In protests in the capital Tehran and across the country, various sectors of society took to the streets to denounce the death of Mahsa Amini on September 16 last year, and against decades of hardline rule under the country's clerical leadership.
Around the world, thousands more demonstrated in solidarity as Iranians continued to protest in the face of mass arrests and a violent state crackdown.
“These were the biggest protests, it so many different ways,” Firuzeh Mahmoudi, co-founder and executive director of United For Iran, told The National.
“It was the longest-lasting, it was the most widespread, with every section of society [involved]. It was woman-led, which was unique. The youths were involved, the labour unions were involved, minority groups were involved.”
“We haven't seen a government topple, but we've seen them shake to their core. There's no doubt about that. There’s no going back from this.”
Over the past year, people inside Iran and others forced into exile have spoken to The National of enduring constant surveillance and intimidation, house arrest, the loss of loved ones and in some cases even being blinded for their involvement in the protests.
Despite all this, demonstrations have continued weekly in some parts of the country, and people have vowed to take to the streets once again.
“They are saying and doing things under even more oppression than before, that they would never do before because they're, like, 'We're clear: ‘we want out of this, we want this government out,” Ms Mahmoudi said.
In the days leading up to the first anniversary of Ms Amini's death on Saturday, people across Iran have been distributing flyers on the streets, in metro stations and even in hospitals, calling for protests this weekend despite a wave of pre-emptive arrests.
Demonstrations have already begun in the Kurdish-majority west, where Ms Amini was from.
On Wednesday, a Kurdish man was killed in the city of Karaj, near Tehran, reportedly shot dead by security forces while calling on locals to protest.
“I will definitely join,” a protester in Tehran told The National. “I am not scared. We have no escape, we have nothing left to lose. We must overthrow this criminal regime.
“I don’t think anything special will happen on Mahsa’s anniversary, but I am preparing anyway. We're going to work harder, to gather all in one place so we are irrepressible.”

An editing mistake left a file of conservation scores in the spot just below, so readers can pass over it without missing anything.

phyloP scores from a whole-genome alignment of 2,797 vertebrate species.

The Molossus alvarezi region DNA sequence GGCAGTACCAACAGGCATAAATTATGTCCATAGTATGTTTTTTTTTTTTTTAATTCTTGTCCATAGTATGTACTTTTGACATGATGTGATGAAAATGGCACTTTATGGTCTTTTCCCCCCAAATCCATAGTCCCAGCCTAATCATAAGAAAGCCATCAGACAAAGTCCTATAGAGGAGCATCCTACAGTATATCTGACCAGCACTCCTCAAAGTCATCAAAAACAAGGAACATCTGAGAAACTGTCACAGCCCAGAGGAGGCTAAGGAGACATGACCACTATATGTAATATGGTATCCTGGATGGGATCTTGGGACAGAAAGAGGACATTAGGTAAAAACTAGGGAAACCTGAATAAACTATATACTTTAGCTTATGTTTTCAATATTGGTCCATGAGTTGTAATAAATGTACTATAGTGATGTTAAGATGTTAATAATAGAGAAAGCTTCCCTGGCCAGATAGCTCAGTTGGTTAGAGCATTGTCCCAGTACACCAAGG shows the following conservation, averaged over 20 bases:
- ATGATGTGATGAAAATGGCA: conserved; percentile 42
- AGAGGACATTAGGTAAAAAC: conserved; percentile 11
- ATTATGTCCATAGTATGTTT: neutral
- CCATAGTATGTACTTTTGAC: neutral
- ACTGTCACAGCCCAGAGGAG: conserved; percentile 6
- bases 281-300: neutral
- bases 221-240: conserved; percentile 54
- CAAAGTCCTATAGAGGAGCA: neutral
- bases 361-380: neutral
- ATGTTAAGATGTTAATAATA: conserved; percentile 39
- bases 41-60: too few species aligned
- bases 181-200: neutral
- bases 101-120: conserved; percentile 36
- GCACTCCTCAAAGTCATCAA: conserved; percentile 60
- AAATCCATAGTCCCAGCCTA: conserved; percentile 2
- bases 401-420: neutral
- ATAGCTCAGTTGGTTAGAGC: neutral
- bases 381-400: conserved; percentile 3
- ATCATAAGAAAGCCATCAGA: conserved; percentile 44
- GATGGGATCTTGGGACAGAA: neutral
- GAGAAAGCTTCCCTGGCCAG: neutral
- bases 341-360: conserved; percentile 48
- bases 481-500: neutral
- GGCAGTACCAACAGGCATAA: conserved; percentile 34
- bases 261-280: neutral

Residents of Iran's Kurdish regions said security forces began arriving in droves three days ago.
“The situation is very bad. There are security forces stationed everywhere, particularly in Saqqez and Sanandaj. They are all across the city,” Azad, who would only give his first name, told The National.
The Oslo-based Iran Human Rights organisation said more than 551 people were killed in the protests. Most of the dead were killed in the west, south-east and near Tehran, according to a map published on Friday.
Footage published by rights groups showed tanks from the paramilitary Islamic Revolutionary Guard Corps surrounding the Aichi cemetery in Saqqez where Ms Amini is buried. Authorities have previously tried to move her grave and defaced her tombstone.
In Sanandaj, security forces were filmed threatening residents with “deadly force” if they protest, according to the Hengaw Organisation for Human Rights, which also reported IRGC forces stationed outside the Amini family home in Saqqez.
Thousands defied the threat of death to visit Ms Amini's grave last year to commemorate 40 days since her death as her family members were confined to their home under house arrest.
“When Zhina was martyred, I was full of hatred and wanted to take revenge,” Azad said, using Ms Amini’s Kurdish birth name.
“I was full of hope when the rest of Iran started to protest, as it showed the regime had failed to divide us by religion.”
This time, however, he is unsure if he will protest.
“Unless people go out across Iran, people in the east will only be wounded and arrested. We should not lose our youth so easily.”
Access to the internet has been cut off in many areas, a common tactic used by Tehran during protests to stifle grassroots movements and conceal crackdowns on demonstrators.
NetBlocks, a watchdog that monitors global cyber security and access to the internet, said Iran was the leading country for internet shutdowns in the first half of this year.
“Every conversation around diplomacy should include the people of Iran, how are they being treated, the release of the political prisoners and improving rights but also safe and secure, unfettered access to internet,” said Ms Mahmoudi.
“It's a complete change of dynamic. It's not a coincidence that they shut down the internet in ethnic minority areas right before the bloodshed happens.”
She added the bloody crackdown on the protests brought people together in brave acts of solidarity despite the risk of being arrested, or worse.
“There’s so much heartbreak, but so much love that is interconnected. People were marching to the house of the family whose son was executed. They were under house arrest, so they went to the grave for him,” she said.
After Kian Parfalak, 9, was shot dead during the demonstrations, videos of the boy addressing the “God of the Rainbows” went viral online, “and all over the country, we’re drawing rainbows”.
Young people especially still have the will to fight.
“They have nothing to lose. They see their older kids, siblings and cousins. And it's like, this is not a life, this is only going to get worse.”